4. Stay hydrated. Often a food craving can be misinterpreted for hunger. So before you reach for a snack or more food, drink a glass of water to ensure it’s hunger.
5. Get enough rest. Lack of sleep will negative effect your energy levels, which also encourages an increased intake of consumption of sugar, particularly sugary caffeinated drinks and sweet snacks, to counteract the exhaustion experienced. Managing stress is another important component of having restful days and nights.
6. Move the body. Exercising in whatever form or fashion can help you increase the movement in the spine and body, increase blood flow in muscles and joints, reduce tension, and boost energy, all of which reduce the need for a sugar high as you can enjoy the serotonin increase following exercise. So get out, do some walking, swimming, dance, yoga, hiking, biking, or anything else that will get your heart pumping for a multitude of benefits. Even 20 minutes will make a significant difference, because the cravings last 10-20 minutes.
7. Learn to read labels. Ideally, you want to reduce the intake of foods that even have labels. However, in those cases when you do encounter labels, it is crucial to know what you are putting in your body. First label warning sign: the longer the list of ingredients, the more sugar will be included. Second, check how much sugar is included, which is measured in grams (1 teaspoon = ~4 grams), so choose products with the least amount of sugar. Avoid any sweeteners, which include the long list of: agave, corn syrup, corn sugar, high fructose corn syrup, sucrose, dextrose, honey, cane sugar, cane crystals, fruit juice concentrates, molasses, turbinado sugar and brown sugar. And never, ever substitute artificial sweeteners for sugar!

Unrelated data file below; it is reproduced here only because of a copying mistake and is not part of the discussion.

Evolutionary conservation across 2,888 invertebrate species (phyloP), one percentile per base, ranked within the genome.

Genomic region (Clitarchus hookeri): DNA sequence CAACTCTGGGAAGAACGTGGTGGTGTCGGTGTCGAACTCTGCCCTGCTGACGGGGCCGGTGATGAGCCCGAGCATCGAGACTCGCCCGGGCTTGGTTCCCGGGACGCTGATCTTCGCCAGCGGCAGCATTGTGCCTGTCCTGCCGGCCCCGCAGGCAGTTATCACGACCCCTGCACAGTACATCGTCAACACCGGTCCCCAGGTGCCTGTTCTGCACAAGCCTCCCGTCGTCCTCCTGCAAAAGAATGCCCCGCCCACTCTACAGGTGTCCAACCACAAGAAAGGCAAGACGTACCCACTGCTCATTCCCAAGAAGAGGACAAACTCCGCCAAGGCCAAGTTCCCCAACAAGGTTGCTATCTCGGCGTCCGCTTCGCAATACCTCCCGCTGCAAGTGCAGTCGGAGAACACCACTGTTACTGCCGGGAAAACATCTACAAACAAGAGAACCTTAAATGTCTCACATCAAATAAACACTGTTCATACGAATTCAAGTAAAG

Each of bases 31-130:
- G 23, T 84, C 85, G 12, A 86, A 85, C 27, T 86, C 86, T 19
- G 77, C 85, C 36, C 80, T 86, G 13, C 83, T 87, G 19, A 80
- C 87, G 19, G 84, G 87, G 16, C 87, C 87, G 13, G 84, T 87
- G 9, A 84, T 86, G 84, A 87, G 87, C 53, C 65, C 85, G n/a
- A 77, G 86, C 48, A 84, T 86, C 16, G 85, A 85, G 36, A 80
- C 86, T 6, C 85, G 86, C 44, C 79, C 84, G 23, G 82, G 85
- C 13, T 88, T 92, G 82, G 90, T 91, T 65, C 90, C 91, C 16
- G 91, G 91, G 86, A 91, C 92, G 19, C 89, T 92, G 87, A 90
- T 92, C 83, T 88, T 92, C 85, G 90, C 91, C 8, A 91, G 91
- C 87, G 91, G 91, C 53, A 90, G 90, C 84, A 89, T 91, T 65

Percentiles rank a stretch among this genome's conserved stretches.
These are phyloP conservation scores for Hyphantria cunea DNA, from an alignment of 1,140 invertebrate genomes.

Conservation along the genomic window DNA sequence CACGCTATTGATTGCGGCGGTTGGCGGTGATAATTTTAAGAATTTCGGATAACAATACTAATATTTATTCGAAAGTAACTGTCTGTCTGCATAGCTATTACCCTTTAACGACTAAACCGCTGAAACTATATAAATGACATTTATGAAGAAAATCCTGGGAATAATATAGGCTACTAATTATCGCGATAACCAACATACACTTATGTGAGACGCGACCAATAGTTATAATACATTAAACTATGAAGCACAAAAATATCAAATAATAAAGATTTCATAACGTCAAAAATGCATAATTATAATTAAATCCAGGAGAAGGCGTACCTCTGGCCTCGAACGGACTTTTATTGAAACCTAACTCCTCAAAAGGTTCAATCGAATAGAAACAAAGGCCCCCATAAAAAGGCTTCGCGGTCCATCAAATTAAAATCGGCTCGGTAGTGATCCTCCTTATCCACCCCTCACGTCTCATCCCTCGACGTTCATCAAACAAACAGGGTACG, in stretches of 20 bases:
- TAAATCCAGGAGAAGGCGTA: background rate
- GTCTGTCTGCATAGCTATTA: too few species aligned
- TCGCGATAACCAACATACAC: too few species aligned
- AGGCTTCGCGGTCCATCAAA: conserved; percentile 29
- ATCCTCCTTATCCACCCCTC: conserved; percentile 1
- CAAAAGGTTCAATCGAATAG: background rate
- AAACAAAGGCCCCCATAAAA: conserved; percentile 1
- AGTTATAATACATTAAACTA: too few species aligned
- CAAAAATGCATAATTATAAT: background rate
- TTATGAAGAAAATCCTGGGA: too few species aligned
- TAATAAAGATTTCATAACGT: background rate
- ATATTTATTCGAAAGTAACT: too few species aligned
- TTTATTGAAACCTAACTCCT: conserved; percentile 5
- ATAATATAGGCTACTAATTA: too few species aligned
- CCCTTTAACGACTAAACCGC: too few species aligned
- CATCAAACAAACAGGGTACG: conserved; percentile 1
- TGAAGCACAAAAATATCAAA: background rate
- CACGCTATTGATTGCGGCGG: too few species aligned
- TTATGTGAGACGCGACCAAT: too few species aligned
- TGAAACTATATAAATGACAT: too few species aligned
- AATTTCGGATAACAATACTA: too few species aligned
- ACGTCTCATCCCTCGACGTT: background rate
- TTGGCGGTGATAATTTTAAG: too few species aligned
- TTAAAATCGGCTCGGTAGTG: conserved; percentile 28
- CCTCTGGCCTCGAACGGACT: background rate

8. Clean out your stash. Making sure to remove all temptation from your house and office will be helpful in ensuring that you will not reach for the sugar snacks, which will create a distraction and you are more likely to reach for a healthier option or even a glass of water.
9. Consider a good quality multivitamin and mineral supplement. A lot of people are nutrient deficient and even more are not getting enough through their nutritional intake, which can often make their cravings worse. On the other hand, increased sugar intake will actually leach nutrients from your gut, creating nutrient deficiencies! So there are a few specific nutrients that can help fight sugar cravings while improving blood sugar control, which include magnesium, vitamin B3, and chromium.
10. Explore the possibility of deeper issues of sugar addiction. Sometimes the craving for sugar may be rooted in an emotional need that is not being met on some other level and is being substituted with emotional eating. Be open to addressing the sugar addiction through other avenues, such as journaling, counseling, and above all, by asking for help.
Be healthy & happy, Dr. Tijana